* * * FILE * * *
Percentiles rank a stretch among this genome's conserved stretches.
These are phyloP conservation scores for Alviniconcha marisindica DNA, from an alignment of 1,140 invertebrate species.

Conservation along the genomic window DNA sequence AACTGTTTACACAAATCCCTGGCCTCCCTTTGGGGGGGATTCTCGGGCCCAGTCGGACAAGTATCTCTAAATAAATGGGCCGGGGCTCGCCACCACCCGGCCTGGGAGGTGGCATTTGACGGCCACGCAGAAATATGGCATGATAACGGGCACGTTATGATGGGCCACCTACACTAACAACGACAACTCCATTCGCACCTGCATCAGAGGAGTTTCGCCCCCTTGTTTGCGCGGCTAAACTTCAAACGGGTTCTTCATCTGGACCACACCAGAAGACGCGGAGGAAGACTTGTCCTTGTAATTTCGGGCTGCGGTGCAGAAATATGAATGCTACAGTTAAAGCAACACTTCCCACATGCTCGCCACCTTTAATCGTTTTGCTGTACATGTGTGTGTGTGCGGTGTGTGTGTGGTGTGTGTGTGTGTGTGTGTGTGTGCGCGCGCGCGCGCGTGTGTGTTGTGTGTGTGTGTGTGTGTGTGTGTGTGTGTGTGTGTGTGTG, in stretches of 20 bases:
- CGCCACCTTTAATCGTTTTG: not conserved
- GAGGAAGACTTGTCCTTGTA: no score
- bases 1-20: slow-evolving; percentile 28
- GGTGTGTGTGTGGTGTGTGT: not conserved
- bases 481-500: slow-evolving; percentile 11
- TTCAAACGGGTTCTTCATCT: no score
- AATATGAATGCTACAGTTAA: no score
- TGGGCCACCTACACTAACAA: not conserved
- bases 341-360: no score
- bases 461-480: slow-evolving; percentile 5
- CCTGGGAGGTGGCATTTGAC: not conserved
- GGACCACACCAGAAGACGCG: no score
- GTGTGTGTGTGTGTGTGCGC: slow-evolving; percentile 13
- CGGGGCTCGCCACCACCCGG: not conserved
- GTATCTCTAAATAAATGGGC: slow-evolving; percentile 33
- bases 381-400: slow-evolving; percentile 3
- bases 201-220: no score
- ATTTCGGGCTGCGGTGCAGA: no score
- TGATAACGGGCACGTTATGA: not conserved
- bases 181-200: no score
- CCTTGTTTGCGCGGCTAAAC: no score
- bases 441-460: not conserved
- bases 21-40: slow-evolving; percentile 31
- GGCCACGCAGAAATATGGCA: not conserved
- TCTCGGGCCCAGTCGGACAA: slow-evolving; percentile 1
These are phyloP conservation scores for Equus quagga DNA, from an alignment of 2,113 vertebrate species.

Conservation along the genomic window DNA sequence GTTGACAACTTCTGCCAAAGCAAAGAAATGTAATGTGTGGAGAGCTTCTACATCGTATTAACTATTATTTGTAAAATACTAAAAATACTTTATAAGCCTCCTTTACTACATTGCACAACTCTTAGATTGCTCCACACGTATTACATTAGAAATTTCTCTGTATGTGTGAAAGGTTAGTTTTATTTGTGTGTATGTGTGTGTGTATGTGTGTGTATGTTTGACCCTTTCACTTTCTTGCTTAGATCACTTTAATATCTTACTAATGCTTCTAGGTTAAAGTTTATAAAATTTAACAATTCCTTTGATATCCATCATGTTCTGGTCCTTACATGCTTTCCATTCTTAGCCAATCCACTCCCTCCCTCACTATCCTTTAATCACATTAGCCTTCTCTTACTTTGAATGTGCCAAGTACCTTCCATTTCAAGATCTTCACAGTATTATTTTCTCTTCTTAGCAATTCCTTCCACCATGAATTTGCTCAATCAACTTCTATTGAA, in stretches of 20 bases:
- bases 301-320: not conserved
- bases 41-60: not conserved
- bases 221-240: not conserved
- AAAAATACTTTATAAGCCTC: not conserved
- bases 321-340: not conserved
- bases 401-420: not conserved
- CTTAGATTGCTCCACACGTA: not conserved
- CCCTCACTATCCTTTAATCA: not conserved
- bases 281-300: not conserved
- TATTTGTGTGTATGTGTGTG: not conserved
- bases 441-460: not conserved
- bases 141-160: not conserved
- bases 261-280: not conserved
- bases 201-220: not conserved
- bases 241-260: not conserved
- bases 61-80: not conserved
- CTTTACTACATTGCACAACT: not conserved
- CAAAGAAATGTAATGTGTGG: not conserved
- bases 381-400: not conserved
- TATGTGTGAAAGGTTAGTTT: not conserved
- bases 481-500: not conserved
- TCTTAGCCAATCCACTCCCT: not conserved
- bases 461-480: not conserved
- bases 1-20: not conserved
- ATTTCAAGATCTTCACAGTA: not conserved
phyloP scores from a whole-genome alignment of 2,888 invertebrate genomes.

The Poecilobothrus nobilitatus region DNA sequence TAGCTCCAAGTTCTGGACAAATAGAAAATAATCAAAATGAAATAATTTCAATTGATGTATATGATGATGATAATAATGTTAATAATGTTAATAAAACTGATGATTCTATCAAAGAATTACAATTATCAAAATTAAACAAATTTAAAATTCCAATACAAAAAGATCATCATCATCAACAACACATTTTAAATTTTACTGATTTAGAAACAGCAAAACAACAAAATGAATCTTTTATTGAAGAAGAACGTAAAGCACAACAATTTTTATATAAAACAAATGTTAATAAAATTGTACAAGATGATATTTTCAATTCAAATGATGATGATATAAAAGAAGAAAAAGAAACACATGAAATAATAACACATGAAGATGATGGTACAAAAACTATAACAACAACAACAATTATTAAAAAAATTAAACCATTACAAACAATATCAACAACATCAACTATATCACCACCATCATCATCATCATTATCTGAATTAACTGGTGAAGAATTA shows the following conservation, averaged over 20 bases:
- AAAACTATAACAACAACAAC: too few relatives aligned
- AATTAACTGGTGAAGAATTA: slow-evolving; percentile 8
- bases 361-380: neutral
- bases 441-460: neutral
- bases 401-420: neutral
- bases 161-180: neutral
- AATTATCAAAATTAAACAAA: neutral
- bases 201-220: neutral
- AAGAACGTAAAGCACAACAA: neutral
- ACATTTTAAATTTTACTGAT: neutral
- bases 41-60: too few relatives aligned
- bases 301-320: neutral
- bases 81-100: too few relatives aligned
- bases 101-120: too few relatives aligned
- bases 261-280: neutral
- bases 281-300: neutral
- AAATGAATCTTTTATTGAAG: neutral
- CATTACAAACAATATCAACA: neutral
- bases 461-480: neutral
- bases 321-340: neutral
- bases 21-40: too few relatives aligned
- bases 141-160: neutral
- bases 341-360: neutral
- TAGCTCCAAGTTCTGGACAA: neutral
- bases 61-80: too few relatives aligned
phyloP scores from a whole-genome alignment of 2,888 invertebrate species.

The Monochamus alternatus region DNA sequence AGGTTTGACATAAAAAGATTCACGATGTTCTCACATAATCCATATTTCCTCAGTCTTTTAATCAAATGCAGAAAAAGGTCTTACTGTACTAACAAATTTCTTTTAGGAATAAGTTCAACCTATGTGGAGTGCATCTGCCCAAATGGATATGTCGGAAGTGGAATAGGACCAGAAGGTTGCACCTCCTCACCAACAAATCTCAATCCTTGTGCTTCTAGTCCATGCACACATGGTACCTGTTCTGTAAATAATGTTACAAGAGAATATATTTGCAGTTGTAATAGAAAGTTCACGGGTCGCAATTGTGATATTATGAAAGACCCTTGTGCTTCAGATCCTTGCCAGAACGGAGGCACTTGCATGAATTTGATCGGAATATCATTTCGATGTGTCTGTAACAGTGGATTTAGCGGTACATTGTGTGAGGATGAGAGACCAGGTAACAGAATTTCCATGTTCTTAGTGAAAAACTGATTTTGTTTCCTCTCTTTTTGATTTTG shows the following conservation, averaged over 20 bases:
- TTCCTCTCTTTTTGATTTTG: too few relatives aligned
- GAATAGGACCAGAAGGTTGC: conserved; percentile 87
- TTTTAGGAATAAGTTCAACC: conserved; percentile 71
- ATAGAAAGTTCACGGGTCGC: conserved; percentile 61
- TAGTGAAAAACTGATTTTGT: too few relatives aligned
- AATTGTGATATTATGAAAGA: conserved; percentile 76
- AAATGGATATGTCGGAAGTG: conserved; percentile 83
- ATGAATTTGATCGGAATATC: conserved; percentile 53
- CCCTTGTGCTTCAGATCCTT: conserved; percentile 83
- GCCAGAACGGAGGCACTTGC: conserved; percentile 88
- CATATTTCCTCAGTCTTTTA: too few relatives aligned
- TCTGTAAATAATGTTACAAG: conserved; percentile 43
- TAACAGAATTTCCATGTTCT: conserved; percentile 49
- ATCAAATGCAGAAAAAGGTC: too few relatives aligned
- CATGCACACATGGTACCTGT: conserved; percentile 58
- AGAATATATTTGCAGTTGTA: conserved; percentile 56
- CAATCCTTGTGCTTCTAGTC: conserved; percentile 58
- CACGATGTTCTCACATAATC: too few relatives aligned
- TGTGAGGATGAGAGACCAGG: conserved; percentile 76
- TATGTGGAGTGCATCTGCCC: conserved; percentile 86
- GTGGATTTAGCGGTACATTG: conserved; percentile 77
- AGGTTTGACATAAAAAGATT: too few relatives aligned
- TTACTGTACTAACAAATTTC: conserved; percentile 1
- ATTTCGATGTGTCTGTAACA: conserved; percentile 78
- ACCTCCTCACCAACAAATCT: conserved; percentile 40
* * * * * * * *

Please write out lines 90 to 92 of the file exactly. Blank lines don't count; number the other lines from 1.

- AATTGTGATATTATGAAAGA: conserved; percentile 76
- AAATGGATATGTCGGAAGTG: conserved; percentile 83
- ATGAATTTGATCGGAATATC: conserved; percentile 53